After living in my SE Calgary neighbourhood for the last 18 years, I have got to know a lot of my neighbours through these simple acts. But I’ve really got to know them on a much deeper level as I fostered the relationships these opportunities created. Recognizing neighbourhood connection points and seeing others are just simple stepping stones to hearing your local neighbours & neighbourhood's life stories. These spaces and opportunities for connecting relationally are only one asect of local practice; once you have seen and made the connection with others, you must remain present and go out of your way to go deeper with them to truly be an agent of connection.

Recognizing neighbourhood connection points and seeing others are just simple stepping stones to hearing your local neighbours & neighbourhoods life stories.

It seems like so long ago, but when Mo and I first met, I was on one of those neighbourhood exploring adventures. Since then, Mo has become my regular barber in a local barbershop who I visit every few weeks and he’s become a good friend. There’s been times where I’ve gone in, to get a hair cut, and ended up sitting in the barbers chair for over an hour talking with him and the others in the shop. I’ve learned about Mo’s family and four kids, the health struggles of his youngest son, his family back in Iraq and what its like in his home country. We often talk about our faiths as Muslim and Christian friends.

Two years ago, Mo suffered a heart attack and was away from work for several months. I would go in for a hair cut but there was always something missing; the relational connection of Mo and his laughter had changed the environment in his absence. Checking in with the other barbers every so often while passing along cards of get well greetings, I was relieved when Mo finally returned and we again could continue those great conversations and the need for local belonging.

A Presence That Extends Beyond Place & Time

I started this post sharing how I had grown frustrated with this projected divide between belonging locally & through affiliation. After 18 years of living in my neighbourhood I have come to experience that our sense of belonging transcends just the local perimeters we think we place upon it. Our stories, character, and life overlap onto others and it stretches our "knowness" and relationships beyond the understanding of just a singular place. In some sense, we are boundless.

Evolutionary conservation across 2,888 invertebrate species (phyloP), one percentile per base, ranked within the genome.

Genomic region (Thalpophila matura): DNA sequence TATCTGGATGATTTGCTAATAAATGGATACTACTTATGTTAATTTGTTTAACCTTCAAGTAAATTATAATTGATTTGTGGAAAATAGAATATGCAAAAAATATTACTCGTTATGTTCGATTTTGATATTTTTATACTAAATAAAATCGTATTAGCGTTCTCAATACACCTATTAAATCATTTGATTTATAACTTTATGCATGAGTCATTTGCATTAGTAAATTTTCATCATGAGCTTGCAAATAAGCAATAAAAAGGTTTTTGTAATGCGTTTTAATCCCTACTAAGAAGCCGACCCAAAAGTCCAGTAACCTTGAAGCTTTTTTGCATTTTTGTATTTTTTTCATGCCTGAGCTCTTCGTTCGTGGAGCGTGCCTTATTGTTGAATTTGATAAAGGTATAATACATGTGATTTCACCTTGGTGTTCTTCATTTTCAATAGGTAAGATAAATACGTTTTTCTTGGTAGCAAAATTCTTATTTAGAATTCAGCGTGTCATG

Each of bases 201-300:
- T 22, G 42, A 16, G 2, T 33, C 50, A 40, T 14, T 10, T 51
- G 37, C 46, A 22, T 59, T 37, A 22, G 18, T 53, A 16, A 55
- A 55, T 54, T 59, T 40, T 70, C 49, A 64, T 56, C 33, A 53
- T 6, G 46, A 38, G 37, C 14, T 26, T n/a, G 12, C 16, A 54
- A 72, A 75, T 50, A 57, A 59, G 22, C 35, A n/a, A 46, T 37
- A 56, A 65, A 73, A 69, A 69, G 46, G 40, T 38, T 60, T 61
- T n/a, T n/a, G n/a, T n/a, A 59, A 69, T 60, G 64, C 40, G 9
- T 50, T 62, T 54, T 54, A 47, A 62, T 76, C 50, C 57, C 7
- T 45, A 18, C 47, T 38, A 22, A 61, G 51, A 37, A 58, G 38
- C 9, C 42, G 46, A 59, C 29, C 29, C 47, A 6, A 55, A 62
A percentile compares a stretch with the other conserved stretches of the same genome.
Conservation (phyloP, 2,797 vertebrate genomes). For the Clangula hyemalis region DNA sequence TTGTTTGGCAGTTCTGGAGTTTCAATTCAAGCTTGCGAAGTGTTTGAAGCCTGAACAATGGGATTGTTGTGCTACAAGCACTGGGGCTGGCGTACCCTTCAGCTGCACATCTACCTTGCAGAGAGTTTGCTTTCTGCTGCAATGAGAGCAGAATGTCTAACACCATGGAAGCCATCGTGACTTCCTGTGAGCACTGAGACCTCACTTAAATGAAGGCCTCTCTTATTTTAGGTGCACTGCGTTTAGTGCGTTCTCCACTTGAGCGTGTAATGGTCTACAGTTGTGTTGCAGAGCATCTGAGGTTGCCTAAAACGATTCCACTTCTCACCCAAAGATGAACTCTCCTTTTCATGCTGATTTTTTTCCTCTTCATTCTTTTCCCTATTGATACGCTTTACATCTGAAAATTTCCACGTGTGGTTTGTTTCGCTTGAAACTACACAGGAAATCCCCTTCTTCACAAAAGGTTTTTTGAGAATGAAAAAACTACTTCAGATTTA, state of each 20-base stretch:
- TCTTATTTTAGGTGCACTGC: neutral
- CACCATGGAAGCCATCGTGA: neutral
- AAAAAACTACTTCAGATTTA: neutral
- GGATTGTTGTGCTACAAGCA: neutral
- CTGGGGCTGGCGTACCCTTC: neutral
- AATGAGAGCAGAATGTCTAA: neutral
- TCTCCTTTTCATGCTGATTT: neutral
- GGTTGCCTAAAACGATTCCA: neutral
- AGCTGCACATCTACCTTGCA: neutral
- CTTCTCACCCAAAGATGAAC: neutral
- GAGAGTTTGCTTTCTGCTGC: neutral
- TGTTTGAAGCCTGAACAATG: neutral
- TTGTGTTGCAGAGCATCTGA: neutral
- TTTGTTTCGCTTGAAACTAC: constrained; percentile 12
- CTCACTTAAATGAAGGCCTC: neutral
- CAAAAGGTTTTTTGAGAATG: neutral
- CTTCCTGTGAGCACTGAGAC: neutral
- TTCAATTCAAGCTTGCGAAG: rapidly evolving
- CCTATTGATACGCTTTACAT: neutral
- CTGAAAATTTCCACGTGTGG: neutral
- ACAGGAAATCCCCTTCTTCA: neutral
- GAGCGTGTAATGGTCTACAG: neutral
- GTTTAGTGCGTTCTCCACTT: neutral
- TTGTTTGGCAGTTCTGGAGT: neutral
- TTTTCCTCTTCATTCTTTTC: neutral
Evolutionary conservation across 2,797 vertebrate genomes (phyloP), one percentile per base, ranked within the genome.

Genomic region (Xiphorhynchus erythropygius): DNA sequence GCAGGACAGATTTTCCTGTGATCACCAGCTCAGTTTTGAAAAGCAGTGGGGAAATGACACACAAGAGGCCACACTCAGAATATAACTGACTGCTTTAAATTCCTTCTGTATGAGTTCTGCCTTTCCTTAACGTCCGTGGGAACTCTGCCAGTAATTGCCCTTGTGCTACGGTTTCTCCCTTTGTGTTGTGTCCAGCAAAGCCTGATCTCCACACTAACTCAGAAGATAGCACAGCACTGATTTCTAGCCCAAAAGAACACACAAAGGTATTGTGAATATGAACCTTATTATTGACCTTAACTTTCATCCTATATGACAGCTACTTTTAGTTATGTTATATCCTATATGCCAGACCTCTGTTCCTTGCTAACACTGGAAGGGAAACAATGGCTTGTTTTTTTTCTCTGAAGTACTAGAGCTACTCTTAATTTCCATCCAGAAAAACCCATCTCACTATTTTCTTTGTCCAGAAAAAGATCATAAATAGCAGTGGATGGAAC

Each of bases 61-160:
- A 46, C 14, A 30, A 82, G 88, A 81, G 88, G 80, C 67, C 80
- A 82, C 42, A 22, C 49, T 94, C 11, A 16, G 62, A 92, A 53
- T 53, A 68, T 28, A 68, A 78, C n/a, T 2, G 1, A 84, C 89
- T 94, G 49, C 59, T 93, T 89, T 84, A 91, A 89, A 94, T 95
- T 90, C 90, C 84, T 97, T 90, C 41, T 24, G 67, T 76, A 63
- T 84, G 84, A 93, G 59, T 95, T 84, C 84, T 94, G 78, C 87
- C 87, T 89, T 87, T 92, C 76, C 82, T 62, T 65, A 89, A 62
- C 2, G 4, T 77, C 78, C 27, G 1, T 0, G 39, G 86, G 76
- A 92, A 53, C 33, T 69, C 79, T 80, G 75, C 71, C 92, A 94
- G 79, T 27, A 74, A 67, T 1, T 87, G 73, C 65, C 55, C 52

For close to six years I worked for the local Home Depot. My neighbour Mark was the one who got me the job and I was thankful just for the current opportunity at the time to earn a little bit while looking for work elsewhere. It wasn't a job I truly expected to be in long, but as the years past, I grew to love being a part of this local hardware store and the many friendships I found there.

One summer a few years back, my wife Bonnie and I had ventured to the Calgary Zoo with my uncle Mike and his family. Wheeling around the many exhibits and seeing the different animals, we loved spending some time with the family. It was while passing the ape exhibit that a little girl came up beside me and excitedly said, "Hello!" I greeted her in response and asked what her name was. After answering she raised her hand and pointed at my chest while yelling down the hallway behind me, "Mom! It's the Home Depot Guy!!"

The Home Depot Guy... It's a name that brings a bit of a laugh to my wife and I. There really is very few places we can go in the city where someone doesn't recognize me as "The Home Depot Guy". Truth is, I haven't worked for the local hardware store now for close to three years and we still, on occasion, have people ask if "I'm the guy". It is an experience that taught me being an Agent Of Connection is about sharing a character and story that binds us relationally to others and finds a place of belonging that goes beyond just one environment or time.

It is an experience that taught me being an Agent Of Connection is about sharing a character and story that binds us relationally to others and finds a place of belonging that goes beyond just one environment or time.

We must learn to change our language about belonging locally and find a renewed imagination into the term. We cannot be confined by the locality of boarders but must allow the Spirit to intwine us into an ever expanding neighbourhood of relationships. We must become agents of connection that open ourselves to be known by others, see others and our environments as relationally present, and the story that we are a part of as being far bigger then just one place & time. We must go deeper and farther into the meanings of being local.